Okay, I’m not going to beat about the bush: we are in the presence of Geodude, Graveler and Golem, version 2.0. They are great big bulky living rocks, and their distinguishing feature is that they are great big bulky living rocks. Nintendo even seems to have hinted that they knew that and just didn’t care by giving them an identical evolutionary path: both Geodude and Roggenrola evolve once upon reaching 25th level, and then once more when traded. It’s going to take a lot to convince me of these ones… here I go.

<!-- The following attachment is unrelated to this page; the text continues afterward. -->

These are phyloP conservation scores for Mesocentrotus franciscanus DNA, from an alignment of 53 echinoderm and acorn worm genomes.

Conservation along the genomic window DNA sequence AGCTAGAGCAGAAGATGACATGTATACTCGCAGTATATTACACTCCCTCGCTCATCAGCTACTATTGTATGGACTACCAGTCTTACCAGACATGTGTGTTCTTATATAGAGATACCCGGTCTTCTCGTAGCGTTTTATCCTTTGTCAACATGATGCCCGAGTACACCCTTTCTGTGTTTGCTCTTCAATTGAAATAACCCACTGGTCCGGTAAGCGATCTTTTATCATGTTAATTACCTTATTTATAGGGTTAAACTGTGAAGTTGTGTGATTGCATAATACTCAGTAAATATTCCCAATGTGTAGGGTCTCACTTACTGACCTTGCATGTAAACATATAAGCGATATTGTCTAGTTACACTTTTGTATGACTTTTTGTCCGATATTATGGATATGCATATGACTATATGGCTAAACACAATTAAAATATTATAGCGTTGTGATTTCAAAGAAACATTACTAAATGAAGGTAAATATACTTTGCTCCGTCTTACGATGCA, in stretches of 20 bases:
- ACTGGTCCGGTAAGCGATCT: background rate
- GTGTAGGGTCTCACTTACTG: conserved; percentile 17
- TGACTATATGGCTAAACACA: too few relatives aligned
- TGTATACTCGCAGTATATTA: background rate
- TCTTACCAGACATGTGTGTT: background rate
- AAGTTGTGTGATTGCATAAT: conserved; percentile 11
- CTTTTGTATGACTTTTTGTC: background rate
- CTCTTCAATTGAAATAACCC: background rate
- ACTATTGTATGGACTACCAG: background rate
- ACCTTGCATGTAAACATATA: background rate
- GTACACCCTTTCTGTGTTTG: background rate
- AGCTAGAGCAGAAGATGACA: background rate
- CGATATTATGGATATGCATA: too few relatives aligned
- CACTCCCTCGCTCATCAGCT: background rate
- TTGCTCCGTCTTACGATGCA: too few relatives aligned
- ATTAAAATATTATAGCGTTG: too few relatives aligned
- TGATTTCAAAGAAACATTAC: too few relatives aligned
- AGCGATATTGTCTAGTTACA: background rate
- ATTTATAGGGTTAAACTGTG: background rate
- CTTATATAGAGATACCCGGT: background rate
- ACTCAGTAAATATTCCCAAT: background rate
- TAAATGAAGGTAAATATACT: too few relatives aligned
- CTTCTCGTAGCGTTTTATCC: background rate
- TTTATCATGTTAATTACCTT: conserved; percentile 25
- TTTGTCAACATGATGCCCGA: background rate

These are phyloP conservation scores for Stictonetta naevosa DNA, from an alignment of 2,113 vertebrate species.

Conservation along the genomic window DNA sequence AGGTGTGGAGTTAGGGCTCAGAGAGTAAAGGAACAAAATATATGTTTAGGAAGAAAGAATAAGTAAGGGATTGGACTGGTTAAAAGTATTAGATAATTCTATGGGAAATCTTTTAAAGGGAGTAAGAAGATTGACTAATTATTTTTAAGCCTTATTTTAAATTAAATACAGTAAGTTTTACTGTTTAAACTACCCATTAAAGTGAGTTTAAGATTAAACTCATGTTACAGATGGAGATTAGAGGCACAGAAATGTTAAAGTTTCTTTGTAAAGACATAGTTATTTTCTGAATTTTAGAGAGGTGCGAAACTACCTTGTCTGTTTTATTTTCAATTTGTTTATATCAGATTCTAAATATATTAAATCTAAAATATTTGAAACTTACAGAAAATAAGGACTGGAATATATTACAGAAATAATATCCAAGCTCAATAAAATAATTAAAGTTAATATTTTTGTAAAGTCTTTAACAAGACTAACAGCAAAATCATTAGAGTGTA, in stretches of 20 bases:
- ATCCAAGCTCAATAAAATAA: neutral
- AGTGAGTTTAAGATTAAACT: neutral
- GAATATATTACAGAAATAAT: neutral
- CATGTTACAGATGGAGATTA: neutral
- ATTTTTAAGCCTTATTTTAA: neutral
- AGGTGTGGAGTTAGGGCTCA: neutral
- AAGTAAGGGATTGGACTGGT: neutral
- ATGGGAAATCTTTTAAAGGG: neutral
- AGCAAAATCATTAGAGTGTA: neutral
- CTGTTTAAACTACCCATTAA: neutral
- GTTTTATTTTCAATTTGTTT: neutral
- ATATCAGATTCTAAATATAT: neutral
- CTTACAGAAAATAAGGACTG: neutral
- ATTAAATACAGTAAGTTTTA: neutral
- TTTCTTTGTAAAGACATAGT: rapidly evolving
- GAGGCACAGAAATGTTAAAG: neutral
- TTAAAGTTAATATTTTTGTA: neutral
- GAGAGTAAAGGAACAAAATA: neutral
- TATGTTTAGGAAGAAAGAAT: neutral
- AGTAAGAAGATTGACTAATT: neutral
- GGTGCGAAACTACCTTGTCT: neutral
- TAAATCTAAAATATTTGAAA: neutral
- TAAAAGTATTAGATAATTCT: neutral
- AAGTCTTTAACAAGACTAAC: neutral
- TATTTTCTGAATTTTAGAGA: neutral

Right, so, the designers have decided that the major distinction between Roggenrola, Boldore and Gigalith and their predecessors is that, while Geodude, Graveler and Golem are mountain Pokémon that hang out on the surface, these things are born very deep in the Earth, close to the mantle where the temperature and pressure are high, and sometimes make their way into shallower caves by way of fissures. That… is actually pretty cool, I admit. Roggenrola specifically seems a bit off, though. The Pokédex tells us that the hexagonal depression on its face is an ear, not an eye; that, along with the name, seems to suggest that we’re looking at a Pokémon with sonic abilities, but if that was ever the plan, it seems to have been dropped when Boldore was designed. That’s easily forgiveable, I suppose; the problem is that it’s not the only inconsistency with the design. A big part of this Pokémon’s flavour is that it has some kind of internal power core that allows it to make devastating energy-based attacks. The energy overflowing from this core is what brings about the growth of the crystals on Boldore’s body (I don’t know; just go with it). Gigalith’s Pokédex entry states very insistently that it can use the crystals to gather and amplify solar energy, using it to create destructive blasts capable of knocking holes in mountains. Basically, everything here seems to indicate that Solarbeam ought to be Gigalith’s signature move. There are two problems here. First: although Gigalith can be taught Solarbeam, it will not learn it of its own accord. Second: no one should ever teach Gigalith Solarbeam because its special attack stat is dreadful. This annoys me a great deal. Gigalith’s Pokédex entries for both Black and White make a big deal of its prowess at using energy attacks. There is an outrageously easy and obvious way written right into Gigalith’s design of making it distinct from not just Golem but also nearly every other Rock-type in existence (only one of them, Omastar, is actually good at using special attacks, and only five others are even competent), and Nintendo chose to ignore it completely, at one and the same moment making Gigalith functionally identical to Golem and creating a glaring disconnect between its flavour and mechanics. This… this cannot be mere incompetence. Someone in this company is actively trolling me. It is working.